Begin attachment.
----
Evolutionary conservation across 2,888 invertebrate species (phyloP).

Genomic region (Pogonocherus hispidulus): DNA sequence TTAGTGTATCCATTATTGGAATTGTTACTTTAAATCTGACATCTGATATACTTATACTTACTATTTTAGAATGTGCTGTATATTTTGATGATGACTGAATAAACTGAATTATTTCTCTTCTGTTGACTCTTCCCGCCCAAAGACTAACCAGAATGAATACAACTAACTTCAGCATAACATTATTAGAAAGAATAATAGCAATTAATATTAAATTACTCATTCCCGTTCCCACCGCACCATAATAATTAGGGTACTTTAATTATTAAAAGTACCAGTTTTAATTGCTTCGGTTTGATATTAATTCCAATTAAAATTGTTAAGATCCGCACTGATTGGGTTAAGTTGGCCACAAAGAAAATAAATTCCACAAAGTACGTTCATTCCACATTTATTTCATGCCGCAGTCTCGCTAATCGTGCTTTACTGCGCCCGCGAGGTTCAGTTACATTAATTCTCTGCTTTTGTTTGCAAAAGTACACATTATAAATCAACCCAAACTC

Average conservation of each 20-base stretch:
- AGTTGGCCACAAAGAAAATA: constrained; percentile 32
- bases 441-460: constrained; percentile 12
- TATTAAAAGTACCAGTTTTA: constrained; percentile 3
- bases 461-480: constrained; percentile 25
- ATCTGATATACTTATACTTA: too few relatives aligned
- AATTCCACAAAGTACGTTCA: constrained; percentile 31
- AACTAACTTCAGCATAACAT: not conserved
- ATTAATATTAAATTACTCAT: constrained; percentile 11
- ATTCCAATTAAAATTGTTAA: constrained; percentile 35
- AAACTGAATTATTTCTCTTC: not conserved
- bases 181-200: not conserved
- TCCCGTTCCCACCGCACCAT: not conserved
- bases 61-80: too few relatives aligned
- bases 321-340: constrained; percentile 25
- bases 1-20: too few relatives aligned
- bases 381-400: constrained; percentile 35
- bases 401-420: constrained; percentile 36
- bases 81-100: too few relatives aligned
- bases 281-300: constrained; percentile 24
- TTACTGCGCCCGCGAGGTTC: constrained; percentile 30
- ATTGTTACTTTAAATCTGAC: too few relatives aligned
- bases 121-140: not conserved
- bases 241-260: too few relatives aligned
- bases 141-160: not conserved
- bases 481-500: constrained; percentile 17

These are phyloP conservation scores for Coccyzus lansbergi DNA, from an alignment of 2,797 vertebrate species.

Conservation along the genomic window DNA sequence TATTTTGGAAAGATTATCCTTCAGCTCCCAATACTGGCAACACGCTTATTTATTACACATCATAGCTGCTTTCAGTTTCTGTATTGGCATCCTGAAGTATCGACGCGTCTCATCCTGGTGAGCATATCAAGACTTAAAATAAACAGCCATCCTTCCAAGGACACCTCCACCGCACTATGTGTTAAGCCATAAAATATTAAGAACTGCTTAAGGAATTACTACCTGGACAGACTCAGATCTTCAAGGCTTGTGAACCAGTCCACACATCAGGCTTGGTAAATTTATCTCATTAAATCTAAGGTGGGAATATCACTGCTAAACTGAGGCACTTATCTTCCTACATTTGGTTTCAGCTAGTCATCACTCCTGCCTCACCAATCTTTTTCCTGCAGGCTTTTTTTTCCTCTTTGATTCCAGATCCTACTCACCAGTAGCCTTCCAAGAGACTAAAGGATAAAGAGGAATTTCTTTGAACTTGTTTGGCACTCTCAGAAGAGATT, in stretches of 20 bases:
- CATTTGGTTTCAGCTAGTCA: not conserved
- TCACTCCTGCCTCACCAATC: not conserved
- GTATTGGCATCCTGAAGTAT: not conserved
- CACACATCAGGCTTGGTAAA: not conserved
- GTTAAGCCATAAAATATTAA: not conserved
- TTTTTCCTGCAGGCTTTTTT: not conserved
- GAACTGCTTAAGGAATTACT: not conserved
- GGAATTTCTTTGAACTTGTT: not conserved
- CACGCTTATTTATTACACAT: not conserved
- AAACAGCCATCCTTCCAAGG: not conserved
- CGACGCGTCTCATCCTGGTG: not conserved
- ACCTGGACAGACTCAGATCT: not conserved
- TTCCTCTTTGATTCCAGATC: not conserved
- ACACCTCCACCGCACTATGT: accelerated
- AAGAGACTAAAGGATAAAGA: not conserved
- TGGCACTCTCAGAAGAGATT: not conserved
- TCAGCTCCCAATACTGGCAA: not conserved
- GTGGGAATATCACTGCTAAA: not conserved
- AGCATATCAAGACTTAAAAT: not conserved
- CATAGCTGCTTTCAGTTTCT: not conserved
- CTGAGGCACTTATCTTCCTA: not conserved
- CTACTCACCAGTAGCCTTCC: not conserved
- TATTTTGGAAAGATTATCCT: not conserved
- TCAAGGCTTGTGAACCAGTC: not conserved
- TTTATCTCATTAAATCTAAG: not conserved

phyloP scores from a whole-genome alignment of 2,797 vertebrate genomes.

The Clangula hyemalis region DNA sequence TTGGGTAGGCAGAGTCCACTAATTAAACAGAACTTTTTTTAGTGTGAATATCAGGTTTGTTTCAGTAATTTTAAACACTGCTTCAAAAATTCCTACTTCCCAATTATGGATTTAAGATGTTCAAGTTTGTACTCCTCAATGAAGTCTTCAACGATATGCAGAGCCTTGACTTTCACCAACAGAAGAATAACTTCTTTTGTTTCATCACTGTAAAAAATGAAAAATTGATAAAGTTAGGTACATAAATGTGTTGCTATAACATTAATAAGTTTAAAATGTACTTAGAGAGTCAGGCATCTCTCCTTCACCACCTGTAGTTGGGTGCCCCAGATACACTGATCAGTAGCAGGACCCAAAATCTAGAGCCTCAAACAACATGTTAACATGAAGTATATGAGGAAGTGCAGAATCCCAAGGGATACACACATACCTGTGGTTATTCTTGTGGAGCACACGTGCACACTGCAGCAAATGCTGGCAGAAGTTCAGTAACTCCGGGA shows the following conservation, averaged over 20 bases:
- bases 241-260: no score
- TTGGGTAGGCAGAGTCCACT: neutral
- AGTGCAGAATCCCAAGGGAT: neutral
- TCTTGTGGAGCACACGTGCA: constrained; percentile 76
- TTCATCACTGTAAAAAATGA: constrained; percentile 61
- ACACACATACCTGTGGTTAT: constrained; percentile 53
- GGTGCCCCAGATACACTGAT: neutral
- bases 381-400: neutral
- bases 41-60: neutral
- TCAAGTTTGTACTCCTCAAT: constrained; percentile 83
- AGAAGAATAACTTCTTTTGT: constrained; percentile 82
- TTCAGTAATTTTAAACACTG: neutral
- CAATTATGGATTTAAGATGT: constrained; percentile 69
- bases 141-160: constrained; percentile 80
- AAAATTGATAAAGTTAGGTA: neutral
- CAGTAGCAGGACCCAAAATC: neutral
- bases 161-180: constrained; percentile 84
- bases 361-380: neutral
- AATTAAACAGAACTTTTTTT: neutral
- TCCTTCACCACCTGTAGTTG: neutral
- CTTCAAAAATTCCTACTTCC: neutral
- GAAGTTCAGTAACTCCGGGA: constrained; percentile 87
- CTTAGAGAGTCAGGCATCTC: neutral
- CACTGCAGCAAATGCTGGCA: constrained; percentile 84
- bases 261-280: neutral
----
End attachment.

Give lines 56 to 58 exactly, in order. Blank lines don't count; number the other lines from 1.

phyloP scores from a whole-genome alignment of 2,797 vertebrate genomes.

The Clangula hyemalis region DNA sequence TTGGGTAGGCAGAGTCCACTAATTAAACAGAACTTTTTTTAGTGTGAATATCAGGTTTGTTTCAGTAATTTTAAACACTGCTTCAAAAATTCCTACTTCCCAATTATGGATTTAAGATGTTCAAGTTTGTACTCCTCAATGAAGTCTTCAACGATATGCAGAGCCTTGACTTTCACCAACAGAAGAATAACTTCTTTTGTTTCATCACTGTAAAAAATGAAAAATTGATAAAGTTAGGTACATAAATGTGTTGCTATAACATTAATAAGTTTAAAATGTACTTAGAGAGTCAGGCATCTCTCCTTCACCACCTGTAGTTGGGTGCCCCAGATACACTGATCAGTAGCAGGACCCAAAATCTAGAGCCTCAAACAACATGTTAACATGAAGTATATGAGGAAGTGCAGAATCCCAAGGGATACACACATACCTGTGGTTATTCTTGTGGAGCACACGTGCACACTGCAGCAAATGCTGGCAGAAGTTCAGTAACTCCGGGA shows the following conservation, averaged over 20 bases:
- bases 241-260: no score